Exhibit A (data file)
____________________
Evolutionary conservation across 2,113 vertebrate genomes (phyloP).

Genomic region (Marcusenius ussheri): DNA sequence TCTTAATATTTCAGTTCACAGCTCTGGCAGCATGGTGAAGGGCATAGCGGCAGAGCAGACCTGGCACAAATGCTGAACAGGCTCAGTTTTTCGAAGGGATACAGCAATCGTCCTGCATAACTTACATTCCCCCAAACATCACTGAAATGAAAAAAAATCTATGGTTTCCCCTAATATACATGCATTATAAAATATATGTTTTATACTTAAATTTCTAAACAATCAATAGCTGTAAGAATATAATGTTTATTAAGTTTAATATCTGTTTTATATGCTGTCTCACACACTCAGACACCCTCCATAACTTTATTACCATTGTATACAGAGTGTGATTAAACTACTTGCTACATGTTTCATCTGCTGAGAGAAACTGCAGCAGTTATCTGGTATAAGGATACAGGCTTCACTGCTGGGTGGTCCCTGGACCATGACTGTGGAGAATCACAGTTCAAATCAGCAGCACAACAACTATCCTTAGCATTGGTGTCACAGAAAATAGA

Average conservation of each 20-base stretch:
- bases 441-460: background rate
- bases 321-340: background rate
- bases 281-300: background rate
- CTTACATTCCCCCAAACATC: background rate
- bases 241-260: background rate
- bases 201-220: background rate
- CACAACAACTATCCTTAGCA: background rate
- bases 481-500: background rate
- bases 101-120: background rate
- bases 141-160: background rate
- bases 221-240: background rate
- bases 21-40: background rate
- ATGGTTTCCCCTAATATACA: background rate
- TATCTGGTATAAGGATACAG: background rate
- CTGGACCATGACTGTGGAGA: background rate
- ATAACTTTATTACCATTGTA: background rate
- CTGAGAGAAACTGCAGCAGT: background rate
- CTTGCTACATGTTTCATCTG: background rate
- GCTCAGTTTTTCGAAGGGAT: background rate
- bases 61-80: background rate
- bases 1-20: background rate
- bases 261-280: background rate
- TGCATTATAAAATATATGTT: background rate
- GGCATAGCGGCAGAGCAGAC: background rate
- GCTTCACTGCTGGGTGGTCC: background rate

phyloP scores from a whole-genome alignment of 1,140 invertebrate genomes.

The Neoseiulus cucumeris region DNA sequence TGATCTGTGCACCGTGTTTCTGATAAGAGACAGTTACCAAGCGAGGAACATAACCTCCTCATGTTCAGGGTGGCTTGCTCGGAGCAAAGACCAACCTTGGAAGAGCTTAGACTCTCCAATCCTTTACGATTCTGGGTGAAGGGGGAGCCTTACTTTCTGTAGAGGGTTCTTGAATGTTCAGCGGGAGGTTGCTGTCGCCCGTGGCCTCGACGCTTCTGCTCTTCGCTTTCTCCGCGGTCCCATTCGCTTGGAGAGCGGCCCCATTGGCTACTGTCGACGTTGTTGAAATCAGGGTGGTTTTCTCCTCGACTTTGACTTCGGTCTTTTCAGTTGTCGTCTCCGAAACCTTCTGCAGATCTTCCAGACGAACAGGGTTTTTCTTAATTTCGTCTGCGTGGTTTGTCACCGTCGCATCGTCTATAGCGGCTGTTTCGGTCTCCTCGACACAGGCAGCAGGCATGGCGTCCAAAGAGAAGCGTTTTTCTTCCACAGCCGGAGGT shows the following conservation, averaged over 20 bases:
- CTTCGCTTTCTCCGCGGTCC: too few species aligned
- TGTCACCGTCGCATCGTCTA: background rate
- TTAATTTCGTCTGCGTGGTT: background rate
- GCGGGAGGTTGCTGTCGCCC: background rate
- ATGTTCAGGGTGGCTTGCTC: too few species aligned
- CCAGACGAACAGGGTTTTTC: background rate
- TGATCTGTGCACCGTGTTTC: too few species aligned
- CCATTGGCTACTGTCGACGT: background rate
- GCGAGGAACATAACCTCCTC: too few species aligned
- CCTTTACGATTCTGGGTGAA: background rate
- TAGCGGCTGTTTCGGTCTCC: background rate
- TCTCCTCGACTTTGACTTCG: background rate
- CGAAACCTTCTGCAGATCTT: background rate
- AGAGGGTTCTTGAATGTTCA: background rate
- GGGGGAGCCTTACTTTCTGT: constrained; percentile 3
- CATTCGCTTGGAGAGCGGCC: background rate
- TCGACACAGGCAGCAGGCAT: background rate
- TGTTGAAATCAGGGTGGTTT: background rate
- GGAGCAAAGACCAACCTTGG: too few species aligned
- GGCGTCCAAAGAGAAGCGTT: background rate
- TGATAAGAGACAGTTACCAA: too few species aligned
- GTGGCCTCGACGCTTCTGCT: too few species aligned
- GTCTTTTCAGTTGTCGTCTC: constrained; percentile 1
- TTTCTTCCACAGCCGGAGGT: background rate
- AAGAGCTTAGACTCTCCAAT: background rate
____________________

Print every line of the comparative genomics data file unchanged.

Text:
Evolutionary conservation across 2,113 vertebrate genomes (phyloP).

Genomic region (Marcusenius ussheri): DNA sequence TCTTAATATTTCAGTTCACAGCTCTGGCAGCATGGTGAAGGGCATAGCGGCAGAGCAGACCTGGCACAAATGCTGAACAGGCTCAGTTTTTCGAAGGGATACAGCAATCGTCCTGCATAACTTACATTCCCCCAAACATCACTGAAATGAAAAAAAATCTATGGTTTCCCCTAATATACATGCATTATAAAATATATGTTTTATACTTAAATTTCTAAACAATCAATAGCTGTAAGAATATAATGTTTATTAAGTTTAATATCTGTTTTATATGCTGTCTCACACACTCAGACACCCTCCATAACTTTATTACCATTGTATACAGAGTGTGATTAAACTACTTGCTACATGTTTCATCTGCTGAGAGAAACTGCAGCAGTTATCTGGTATAAGGATACAGGCTTCACTGCTGGGTGGTCCCTGGACCATGACTGTGGAGAATCACAGTTCAAATCAGCAGCACAACAACTATCCTTAGCATTGGTGTCACAGAAAATAGA

Average conservation of each 20-base stretch:
- bases 441-460: background rate
- bases 321-340: background rate
- bases 281-300: background rate
- CTTACATTCCCCCAAACATC: background rate
- bases 241-260: background rate
- bases 201-220: background rate
- CACAACAACTATCCTTAGCA: background rate
- bases 481-500: background rate
- bases 101-120: background rate
- bases 141-160: background rate
- bases 221-240: background rate
- bases 21-40: background rate
- ATGGTTTCCCCTAATATACA: background rate
- TATCTGGTATAAGGATACAG: background rate
- CTGGACCATGACTGTGGAGA: background rate
- ATAACTTTATTACCATTGTA: background rate
- CTGAGAGAAACTGCAGCAGT: background rate
- CTTGCTACATGTTTCATCTG: background rate
- GCTCAGTTTTTCGAAGGGAT: background rate
- bases 61-80: background rate
- bases 1-20: background rate
- bases 261-280: background rate
- TGCATTATAAAATATATGTT: background rate
- GGCATAGCGGCAGAGCAGAC: background rate
- GCTTCACTGCTGGGTGGTCC: background rate

phyloP scores from a whole-genome alignment of 1,140 invertebrate genomes.

The Neoseiulus cucumeris region DNA sequence TGATCTGTGCACCGTGTTTCTGATAAGAGACAGTTACCAAGCGAGGAACATAACCTCCTCATGTTCAGGGTGGCTTGCTCGGAGCAAAGACCAACCTTGGAAGAGCTTAGACTCTCCAATCCTTTACGATTCTGGGTGAAGGGGGAGCCTTACTTTCTGTAGAGGGTTCTTGAATGTTCAGCGGGAGGTTGCTGTCGCCCGTGGCCTCGACGCTTCTGCTCTTCGCTTTCTCCGCGGTCCCATTCGCTTGGAGAGCGGCCCCATTGGCTACTGTCGACGTTGTTGAAATCAGGGTGGTTTTCTCCTCGACTTTGACTTCGGTCTTTTCAGTTGTCGTCTCCGAAACCTTCTGCAGATCTTCCAGACGAACAGGGTTTTTCTTAATTTCGTCTGCGTGGTTTGTCACCGTCGCATCGTCTATAGCGGCTGTTTCGGTCTCCTCGACACAGGCAGCAGGCATGGCGTCCAAAGAGAAGCGTTTTTCTTCCACAGCCGGAGGT shows the following conservation, averaged over 20 bases:
- CTTCGCTTTCTCCGCGGTCC: too few species aligned
- TGTCACCGTCGCATCGTCTA: background rate
- TTAATTTCGTCTGCGTGGTT: background rate
- GCGGGAGGTTGCTGTCGCCC: background rate
- ATGTTCAGGGTGGCTTGCTC: too few species aligned
- CCAGACGAACAGGGTTTTTC: background rate
- TGATCTGTGCACCGTGTTTC: too few species aligned
- CCATTGGCTACTGTCGACGT: background rate
- GCGAGGAACATAACCTCCTC: too few species aligned
- CCTTTACGATTCTGGGTGAA: background rate
- TAGCGGCTGTTTCGGTCTCC: background rate
- TCTCCTCGACTTTGACTTCG: background rate
- CGAAACCTTCTGCAGATCTT: background rate
- AGAGGGTTCTTGAATGTTCA: background rate
- GGGGGAGCCTTACTTTCTGT: constrained; percentile 3
- CATTCGCTTGGAGAGCGGCC: background rate
- TCGACACAGGCAGCAGGCAT: background rate
- TGTTGAAATCAGGGTGGTTT: background rate
- GGAGCAAAGACCAACCTTGG: too few species aligned
- GGCGTCCAAAGAGAAGCGTT: background rate
- TGATAAGAGACAGTTACCAA: too few species aligned
- GTGGCCTCGACGCTTCTGCT: too few species aligned
- GTCTTTTCAGTTGTCGTCTC: constrained; percentile 1
- TTTCTTCCACAGCCGGAGGT: background rate
- AAGAGCTTAGACTCTCCAAT: background rate